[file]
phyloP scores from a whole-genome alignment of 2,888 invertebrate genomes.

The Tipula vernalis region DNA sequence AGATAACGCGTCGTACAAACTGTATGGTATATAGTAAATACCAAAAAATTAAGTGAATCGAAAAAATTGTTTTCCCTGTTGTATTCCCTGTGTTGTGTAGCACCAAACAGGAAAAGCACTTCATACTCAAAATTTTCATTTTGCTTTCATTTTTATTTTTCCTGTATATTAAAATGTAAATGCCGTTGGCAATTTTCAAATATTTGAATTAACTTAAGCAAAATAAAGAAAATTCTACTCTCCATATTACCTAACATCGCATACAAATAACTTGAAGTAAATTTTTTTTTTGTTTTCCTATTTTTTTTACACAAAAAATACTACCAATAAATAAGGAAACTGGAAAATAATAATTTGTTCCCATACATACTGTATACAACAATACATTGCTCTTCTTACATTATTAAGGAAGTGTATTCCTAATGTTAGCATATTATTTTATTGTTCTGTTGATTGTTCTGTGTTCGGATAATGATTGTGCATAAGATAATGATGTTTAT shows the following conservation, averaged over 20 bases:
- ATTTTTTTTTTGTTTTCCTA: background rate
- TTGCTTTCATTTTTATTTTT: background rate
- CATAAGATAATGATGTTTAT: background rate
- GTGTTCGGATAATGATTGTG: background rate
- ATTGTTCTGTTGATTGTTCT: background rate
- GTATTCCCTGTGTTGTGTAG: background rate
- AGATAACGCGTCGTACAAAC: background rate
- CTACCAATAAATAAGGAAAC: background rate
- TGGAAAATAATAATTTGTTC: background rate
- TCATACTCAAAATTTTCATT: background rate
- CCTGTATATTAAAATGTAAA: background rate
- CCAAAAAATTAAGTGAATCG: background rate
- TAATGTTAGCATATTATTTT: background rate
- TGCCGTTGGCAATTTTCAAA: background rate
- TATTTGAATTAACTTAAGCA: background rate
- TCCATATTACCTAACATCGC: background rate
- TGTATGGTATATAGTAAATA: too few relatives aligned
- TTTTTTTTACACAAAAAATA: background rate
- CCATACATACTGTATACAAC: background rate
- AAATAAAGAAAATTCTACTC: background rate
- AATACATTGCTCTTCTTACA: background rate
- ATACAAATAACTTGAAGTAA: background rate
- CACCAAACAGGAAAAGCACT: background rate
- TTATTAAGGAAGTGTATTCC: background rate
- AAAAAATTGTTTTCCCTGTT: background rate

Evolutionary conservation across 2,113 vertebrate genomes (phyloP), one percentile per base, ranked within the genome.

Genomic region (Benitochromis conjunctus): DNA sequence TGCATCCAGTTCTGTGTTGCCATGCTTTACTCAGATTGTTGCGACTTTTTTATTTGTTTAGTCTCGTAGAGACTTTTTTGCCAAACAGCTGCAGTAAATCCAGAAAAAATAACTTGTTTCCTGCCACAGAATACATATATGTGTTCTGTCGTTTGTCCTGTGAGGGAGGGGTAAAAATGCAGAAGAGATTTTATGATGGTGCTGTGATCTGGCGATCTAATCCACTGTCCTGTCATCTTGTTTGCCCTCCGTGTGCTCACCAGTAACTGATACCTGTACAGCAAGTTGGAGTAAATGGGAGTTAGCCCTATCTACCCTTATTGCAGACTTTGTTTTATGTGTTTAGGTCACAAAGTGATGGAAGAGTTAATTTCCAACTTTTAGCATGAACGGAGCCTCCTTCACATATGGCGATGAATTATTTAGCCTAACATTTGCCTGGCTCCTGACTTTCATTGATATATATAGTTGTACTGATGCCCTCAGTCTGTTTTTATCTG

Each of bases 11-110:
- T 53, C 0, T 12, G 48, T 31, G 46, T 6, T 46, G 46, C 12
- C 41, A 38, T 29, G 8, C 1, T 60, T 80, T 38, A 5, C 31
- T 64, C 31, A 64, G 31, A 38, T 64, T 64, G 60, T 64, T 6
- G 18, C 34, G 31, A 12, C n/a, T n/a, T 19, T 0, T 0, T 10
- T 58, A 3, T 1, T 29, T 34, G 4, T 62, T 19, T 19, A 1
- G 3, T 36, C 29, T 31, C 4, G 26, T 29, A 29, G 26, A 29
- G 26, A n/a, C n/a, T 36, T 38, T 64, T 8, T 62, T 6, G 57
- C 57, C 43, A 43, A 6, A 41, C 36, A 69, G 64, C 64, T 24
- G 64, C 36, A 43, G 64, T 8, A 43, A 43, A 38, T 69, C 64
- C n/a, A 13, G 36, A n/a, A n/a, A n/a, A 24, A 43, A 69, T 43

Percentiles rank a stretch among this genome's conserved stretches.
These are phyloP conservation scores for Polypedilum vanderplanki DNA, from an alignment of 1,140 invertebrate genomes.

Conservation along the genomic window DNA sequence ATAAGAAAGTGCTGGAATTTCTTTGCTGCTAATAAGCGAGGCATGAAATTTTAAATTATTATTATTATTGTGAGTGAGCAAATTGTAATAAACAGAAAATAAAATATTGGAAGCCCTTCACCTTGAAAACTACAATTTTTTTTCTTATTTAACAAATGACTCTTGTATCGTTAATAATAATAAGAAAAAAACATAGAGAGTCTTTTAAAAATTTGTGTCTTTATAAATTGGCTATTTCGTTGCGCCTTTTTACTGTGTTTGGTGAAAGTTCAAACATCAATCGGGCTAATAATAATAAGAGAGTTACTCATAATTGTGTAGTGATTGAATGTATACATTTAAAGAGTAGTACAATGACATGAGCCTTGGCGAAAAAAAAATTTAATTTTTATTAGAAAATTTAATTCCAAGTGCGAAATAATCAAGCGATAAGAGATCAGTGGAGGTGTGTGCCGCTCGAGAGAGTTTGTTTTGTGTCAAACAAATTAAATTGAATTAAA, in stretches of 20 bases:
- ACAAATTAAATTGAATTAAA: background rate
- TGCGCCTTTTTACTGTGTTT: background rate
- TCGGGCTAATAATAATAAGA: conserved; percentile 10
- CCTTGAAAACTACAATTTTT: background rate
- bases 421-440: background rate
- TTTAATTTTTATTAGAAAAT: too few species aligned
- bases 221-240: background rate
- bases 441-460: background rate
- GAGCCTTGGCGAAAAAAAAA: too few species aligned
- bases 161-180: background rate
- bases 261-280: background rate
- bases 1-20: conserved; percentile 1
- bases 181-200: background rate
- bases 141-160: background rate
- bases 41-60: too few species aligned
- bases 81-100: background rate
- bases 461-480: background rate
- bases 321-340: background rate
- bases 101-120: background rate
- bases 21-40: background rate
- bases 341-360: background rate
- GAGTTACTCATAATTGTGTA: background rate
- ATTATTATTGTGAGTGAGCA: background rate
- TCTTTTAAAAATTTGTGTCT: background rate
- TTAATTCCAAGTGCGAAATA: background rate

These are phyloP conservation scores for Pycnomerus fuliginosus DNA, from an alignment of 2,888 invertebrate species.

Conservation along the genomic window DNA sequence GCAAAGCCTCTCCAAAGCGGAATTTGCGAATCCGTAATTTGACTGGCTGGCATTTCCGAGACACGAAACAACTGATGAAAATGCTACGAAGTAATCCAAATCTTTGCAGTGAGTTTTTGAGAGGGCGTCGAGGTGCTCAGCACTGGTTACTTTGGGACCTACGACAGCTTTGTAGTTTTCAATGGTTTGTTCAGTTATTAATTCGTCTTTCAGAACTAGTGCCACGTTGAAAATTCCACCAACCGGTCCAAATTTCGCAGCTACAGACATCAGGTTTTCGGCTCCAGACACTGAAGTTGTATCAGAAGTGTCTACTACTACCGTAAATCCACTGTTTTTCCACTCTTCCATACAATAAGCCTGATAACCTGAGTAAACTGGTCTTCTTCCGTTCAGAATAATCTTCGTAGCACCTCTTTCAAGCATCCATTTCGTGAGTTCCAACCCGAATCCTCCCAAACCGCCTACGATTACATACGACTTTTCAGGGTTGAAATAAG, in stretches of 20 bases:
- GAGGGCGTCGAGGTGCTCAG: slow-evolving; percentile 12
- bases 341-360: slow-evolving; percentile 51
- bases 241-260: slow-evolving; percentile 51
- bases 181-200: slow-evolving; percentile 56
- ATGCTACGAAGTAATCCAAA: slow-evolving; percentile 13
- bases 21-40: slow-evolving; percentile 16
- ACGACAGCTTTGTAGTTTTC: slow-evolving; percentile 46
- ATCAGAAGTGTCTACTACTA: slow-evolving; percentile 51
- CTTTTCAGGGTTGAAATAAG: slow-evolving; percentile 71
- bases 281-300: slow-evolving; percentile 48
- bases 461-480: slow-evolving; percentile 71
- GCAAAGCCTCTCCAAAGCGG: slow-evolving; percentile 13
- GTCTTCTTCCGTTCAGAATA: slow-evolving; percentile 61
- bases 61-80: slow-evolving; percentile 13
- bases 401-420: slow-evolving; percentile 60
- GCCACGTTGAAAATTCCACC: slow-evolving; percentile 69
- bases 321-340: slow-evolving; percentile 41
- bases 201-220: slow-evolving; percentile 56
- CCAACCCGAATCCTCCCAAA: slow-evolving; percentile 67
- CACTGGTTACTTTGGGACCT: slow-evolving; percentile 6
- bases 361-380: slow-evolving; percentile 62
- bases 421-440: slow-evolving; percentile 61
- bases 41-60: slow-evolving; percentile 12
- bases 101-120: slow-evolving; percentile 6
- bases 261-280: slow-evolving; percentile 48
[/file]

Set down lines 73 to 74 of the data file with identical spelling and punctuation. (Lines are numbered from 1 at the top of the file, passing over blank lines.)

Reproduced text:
- bases 241-260: slow-evolving; percentile 51
- bases 181-200: slow-evolving; percentile 56